Tuesday, September 26, 2006

CopWatch Protests Police Led "Peace" March

City of Miami police tried to hi-jack the International Day of Peace. The UN sanctioned event is celebrated throughout the world with marches and teach-ins for peace and against war and police brutality, among other themes. Of course, in Miami the event is led by the police itself.

CopWatch, a project of the Center for Pan-African Development, protested the march. School children were forced to attend, as were government employees, but few residents showed. Several of the residents who did attend were there to protesting the march.

The message was clear: the police have no moral authority to lead a peace march; police violence is not peace; and the only way to peace is through justice.


Max Rameau

Liberty City peace march gets mixed reception


Liberty Square resident Patricia Kinsey struggled to get her local neighbors to join in the International Day of Peace festivities on Thursday.

''Everybody, come out!'' she said, beckoning those who remained on their porches, watching the peace march pass by. ``This is for your benefit, too!''

The goal of the event, a joint effort by the Miami Police Department and City Commissioner Michelle Spence-Jones, was to bring a message of peace to a community rocked by gun violence. Holding the street festival on Thursday morning was a symbolic gesture: More than two decades ago, the United Nations proclaimed Sept. 21 an International Day of Peace.

Miami Heat center Alonzo Mourning was among the guests who filled the stage near the housing project's community center. A high school marching band blasted classic R&B songs through the streets, and there were enough free tee shirts to go around.

State Sen. Frederica Wilson addressed the crowd of more than 100, most of whom were students from Edison, Allapattah and Charles Drew middle schools and Northwestern High School. She said the event was geared toward the young people in attendance.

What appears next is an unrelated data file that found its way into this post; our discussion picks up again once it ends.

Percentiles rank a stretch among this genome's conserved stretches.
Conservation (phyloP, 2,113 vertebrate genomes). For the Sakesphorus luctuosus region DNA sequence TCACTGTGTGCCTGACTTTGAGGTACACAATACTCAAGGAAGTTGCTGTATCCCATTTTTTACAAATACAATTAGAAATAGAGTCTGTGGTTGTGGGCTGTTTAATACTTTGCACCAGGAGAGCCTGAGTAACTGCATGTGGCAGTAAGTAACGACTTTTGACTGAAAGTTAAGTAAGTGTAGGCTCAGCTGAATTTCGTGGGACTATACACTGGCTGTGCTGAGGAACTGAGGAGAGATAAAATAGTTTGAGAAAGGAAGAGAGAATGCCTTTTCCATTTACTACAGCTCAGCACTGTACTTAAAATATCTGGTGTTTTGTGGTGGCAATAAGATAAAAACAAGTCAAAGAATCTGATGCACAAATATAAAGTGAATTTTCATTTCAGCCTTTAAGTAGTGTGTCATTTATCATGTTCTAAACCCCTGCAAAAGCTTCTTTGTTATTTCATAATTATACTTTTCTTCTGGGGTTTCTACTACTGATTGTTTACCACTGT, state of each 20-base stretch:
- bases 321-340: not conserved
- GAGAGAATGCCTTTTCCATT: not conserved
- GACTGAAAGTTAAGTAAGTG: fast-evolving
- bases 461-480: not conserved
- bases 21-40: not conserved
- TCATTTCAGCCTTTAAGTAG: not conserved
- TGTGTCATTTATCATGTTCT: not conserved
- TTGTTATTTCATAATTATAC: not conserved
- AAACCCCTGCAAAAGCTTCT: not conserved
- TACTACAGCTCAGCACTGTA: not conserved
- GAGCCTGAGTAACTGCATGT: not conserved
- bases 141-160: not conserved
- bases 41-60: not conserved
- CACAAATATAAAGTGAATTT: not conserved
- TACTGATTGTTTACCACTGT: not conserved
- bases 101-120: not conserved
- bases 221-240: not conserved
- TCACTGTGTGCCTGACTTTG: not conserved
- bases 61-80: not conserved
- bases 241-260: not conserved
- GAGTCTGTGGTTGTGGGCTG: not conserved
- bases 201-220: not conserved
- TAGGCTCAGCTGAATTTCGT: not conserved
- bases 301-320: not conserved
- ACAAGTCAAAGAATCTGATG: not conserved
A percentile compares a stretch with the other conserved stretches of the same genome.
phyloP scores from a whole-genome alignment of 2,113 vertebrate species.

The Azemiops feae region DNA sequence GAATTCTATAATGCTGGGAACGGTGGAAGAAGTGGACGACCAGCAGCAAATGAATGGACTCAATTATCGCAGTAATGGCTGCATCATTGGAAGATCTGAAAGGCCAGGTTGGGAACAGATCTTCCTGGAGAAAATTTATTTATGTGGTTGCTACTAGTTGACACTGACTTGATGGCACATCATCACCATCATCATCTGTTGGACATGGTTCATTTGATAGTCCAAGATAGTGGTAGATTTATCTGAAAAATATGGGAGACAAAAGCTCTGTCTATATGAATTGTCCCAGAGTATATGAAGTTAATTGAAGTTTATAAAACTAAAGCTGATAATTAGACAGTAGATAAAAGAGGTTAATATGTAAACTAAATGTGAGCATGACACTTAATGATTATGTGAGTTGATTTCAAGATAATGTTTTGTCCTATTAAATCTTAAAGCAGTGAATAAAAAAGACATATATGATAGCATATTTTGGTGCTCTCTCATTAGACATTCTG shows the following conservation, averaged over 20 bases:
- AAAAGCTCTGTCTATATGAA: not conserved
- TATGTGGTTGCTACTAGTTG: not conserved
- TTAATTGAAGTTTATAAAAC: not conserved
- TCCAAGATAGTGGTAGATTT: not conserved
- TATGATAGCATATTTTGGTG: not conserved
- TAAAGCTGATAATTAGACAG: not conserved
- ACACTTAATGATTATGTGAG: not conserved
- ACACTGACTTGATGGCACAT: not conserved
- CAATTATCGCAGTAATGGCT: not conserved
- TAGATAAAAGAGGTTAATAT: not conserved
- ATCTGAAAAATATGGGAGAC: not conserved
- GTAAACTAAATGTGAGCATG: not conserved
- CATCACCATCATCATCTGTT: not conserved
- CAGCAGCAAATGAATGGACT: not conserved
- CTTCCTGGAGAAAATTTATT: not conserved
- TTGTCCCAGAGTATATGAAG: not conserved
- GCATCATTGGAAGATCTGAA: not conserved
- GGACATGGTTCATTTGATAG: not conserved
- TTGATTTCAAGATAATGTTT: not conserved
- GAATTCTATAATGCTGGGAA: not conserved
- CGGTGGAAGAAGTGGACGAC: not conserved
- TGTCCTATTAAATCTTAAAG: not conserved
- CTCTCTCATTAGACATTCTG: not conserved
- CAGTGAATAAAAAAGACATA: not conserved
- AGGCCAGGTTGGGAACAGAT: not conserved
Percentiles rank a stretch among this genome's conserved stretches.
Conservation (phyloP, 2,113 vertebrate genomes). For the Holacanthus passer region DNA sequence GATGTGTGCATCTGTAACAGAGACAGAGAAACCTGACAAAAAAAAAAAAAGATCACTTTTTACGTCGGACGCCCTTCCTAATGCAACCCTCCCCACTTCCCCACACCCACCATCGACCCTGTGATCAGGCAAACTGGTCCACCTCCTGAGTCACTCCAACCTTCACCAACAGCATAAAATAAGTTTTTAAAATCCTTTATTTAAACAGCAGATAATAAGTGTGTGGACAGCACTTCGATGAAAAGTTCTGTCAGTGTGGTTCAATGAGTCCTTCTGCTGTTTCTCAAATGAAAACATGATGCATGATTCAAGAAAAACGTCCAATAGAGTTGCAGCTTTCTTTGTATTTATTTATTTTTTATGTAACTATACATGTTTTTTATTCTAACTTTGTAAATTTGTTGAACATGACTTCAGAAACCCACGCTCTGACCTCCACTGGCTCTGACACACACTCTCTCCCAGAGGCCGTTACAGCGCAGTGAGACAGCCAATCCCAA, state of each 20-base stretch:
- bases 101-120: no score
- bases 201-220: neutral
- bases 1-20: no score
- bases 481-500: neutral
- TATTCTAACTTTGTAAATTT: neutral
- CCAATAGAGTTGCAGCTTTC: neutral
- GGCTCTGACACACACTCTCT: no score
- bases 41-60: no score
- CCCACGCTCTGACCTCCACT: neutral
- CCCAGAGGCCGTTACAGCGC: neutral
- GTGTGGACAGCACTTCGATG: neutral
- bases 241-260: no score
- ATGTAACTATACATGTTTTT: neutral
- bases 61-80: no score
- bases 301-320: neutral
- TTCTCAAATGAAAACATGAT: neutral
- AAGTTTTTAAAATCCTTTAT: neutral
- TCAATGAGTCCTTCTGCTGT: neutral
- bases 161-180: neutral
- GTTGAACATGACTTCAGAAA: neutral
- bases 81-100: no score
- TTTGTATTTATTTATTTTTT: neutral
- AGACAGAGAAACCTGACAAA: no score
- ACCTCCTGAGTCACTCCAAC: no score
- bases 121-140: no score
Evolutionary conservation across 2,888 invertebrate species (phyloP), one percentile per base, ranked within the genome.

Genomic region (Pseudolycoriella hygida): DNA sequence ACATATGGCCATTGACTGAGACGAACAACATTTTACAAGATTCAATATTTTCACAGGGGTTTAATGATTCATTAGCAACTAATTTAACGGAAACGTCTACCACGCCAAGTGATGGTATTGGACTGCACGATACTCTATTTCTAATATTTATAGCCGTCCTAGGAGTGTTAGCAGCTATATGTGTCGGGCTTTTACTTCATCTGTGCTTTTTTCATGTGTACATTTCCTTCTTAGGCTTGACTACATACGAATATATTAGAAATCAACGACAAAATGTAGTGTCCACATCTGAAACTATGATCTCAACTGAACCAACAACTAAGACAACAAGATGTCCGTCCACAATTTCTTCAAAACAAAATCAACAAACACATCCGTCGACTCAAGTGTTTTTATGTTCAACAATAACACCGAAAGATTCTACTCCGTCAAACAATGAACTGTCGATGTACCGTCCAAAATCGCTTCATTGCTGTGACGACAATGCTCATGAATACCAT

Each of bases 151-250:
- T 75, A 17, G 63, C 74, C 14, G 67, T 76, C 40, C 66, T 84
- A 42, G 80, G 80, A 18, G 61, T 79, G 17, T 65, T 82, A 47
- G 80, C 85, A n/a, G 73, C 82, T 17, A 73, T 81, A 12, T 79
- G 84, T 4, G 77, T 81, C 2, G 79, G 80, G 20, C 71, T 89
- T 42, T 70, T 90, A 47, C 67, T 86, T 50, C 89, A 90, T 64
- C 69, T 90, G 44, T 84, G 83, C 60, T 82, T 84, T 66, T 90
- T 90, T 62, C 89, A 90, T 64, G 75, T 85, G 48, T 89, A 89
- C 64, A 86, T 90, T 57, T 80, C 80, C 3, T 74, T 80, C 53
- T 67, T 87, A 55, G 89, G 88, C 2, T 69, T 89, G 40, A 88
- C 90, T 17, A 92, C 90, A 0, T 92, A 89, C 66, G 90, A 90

''We don't want them to use people who use violence as their role models,'' she said, and acknowledged members of the 5000 Role Models of Excellence, a countywide dropout prevention program for boys. Members wore red ties and marched into the event with the precision of a military unit.

Joseph Gedeon attended the march in honor of his 18-year-old son, Prince, who was killed in a drive-by shooting near the housing project last month. No arrests have been made and though the murder happened on a busy corner, no witnesses have stepped forward, Gedeon said.

Not everyone was supportive of the march. Taking note of the many armed police officers in attendance, a handful of protesters gathered around the stage, holding signs that read ''How can you lead a peace march with all those guns?'' and ``We want peace, not more police!''

Max Rameau of the Center for Pan-African Development was among the protesters. He said the true solutions to gun violence are jobs and job training. 'We don't want `peace' to be used as a pretext for them to move more police activity here,'' Rameau said.

Acknowledging the protesters, Wilson responded: ``There has to be some healing in this community between the residents and the police.''

The mixed mood at the march underscored the frustration felt by a community that has had to bury scores of children and teens murdered in senseless acts of violence. Among the victims: 9-year-old Sherdavia Jenkins, 17-year-old Jeffrey Johnson, Jr. and 17-year-old Otissha Burnett.

Members of a group called Families Against Senseless Shootings circulated a petition to repeal the ''Stand Your Ground'' law, which allows anyone who fires a weapon and kills innocent bystanders to avoid prosecution by claiming self-defense. The families of Jenkins, Johnson and Burnett support the petition drive.


Post a Comment

<< Home